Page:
economy Markets

Domino Effect

Roll out the obligatory caveat(s).

“The full economic effects of the COVID-19 pandemic cannot be quantified in the income and outlays estimate because the impacts are generally embedded in source data and cannot be separately identified”, the BEA reminded you on Friday, while reporting personal spending and income data for June.

Spending rose a slightly better-than-expected 5.6% for the month, coming off a record jump in May catalyzed by stimulus payments and pent-up demand.

Things get dicey when you look at incomes, which fell 1.1% last month. That was more than the 0.6% drop economists expected.

Crucially, the figure (below) shows how important stimulus and transfer payments were in simulating “incomes” over the past several months.

Congress is deadlocked on the next round of relief as Democrats push for an actual solution and a comprehensive deal that addresses the myriad economic and public health crises facing the country, while Republicans appear to be angling for a temporary extension of extra federal unemployment benefits, which have already lapsed.

The GOP proposal unveiled earlier this week calls for the $600/week payments to be cut by two-thirds while states develop systems that compensate workers at 70% of their prior wage.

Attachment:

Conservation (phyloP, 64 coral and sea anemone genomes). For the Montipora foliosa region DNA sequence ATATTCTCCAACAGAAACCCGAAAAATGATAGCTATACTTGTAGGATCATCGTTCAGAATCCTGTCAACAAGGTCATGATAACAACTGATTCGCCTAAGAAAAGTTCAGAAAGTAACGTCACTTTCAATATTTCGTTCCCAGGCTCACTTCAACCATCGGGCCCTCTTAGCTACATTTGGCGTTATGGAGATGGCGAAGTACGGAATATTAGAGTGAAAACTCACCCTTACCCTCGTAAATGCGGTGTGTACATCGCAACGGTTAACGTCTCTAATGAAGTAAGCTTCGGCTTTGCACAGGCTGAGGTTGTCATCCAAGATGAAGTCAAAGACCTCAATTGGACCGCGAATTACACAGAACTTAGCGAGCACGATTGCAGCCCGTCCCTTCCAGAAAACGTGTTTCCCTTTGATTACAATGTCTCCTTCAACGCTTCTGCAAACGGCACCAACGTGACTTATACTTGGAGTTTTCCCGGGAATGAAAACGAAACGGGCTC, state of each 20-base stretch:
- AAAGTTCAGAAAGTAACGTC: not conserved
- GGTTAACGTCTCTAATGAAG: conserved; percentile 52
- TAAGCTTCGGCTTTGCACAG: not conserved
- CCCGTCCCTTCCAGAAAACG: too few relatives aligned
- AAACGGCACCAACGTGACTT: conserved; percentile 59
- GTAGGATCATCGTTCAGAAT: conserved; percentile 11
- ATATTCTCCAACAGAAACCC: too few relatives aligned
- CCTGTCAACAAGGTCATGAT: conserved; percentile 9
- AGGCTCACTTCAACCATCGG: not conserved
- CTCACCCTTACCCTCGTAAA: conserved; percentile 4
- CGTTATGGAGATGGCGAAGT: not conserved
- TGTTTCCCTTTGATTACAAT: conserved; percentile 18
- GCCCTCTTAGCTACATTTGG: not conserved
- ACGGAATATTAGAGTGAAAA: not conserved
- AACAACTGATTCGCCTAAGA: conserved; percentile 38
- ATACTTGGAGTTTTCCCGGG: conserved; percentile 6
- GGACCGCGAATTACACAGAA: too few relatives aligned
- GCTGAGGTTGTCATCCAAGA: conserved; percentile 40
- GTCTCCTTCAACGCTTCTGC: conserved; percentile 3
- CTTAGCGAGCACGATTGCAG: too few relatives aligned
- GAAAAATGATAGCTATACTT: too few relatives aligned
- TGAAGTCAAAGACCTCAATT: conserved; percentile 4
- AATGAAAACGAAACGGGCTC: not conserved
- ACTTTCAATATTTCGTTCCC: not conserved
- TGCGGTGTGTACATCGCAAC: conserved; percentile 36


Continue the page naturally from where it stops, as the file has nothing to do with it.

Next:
Read more: How About $200 And A Get Well Soon Card?

Notably, the data out Friday showed unemployment insurance payments rising in June.

Bloomberg notes that the increase “likely reflect[s] states working through backlogs of applications [and] stem[s] mainly from the federal government’s supplemental $600 in weekly jobless benefits, highlight[ing] the importance of the payments”.

Needless to say, it does not bode well that jobless claims are rising again, while Beltway brinksmanship chances a dive off the fiscal cliff.

You should take a moment to think through the chain reaction. Consider the following:

  • Transfer payments and stimulus kept “people in their homes and businesses in business” (to quote Jerome Powell) during the worst days of the crisis…
  • … which helped bolster spending as states gingerly re-opened.
  • Now, those benefits are set to lapse…
  • … just as the re-opening push is stalled by virus outbreaks.
  • The hardest-hit sectors of the economy (retail, restaurants, etc.) are among the most affected businesses in the new lockdowns…
  • … which are forcing those businesses to consider closing their doors permanently. Data suggests many are already doing just that.
  • That means job losses will become permanent…
  • … forcing more Americans onto unemployment benefits, which are set to be diminished going forward.
  • That will decrease those Americans’ capacity to spend on services…
  • … which will force still more business closures.

And around we go. Or perhaps I should say “down we go”, because at some point, the last domino will fall, and we’ll dead end in a double-dip recession — or worse.